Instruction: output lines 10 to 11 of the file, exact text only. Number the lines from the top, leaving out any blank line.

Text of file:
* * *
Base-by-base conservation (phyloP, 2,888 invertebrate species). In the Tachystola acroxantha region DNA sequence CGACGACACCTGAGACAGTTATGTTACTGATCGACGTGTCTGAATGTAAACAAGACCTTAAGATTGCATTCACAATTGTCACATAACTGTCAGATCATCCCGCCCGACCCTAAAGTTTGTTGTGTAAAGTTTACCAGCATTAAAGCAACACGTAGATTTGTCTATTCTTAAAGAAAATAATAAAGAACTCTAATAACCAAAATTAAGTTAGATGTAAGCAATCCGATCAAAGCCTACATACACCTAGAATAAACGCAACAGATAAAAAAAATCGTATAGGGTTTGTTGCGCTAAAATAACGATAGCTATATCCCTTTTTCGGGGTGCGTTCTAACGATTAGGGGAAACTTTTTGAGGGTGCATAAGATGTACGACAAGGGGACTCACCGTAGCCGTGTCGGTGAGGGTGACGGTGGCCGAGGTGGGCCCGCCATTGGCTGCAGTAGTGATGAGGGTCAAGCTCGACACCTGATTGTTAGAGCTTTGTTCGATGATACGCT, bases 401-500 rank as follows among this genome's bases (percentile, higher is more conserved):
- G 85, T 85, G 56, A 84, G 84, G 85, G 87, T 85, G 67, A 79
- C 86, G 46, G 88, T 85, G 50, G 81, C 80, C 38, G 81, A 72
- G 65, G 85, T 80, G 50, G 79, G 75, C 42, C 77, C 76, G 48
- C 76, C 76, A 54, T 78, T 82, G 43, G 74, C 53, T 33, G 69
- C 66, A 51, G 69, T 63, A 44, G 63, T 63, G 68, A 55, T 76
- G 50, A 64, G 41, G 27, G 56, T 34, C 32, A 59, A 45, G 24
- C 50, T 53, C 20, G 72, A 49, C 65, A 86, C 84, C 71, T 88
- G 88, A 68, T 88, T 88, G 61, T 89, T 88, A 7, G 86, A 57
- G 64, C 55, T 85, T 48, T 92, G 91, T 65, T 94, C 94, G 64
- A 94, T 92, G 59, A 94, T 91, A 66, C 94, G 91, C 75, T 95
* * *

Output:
- G 64, C 55, T 85, T 48, T 92, G 91, T 65, T 94, C 94, G 64
- A 94, T 92, G 59, A 94, T 91, A 66, C 94, G 91, C 75, T 95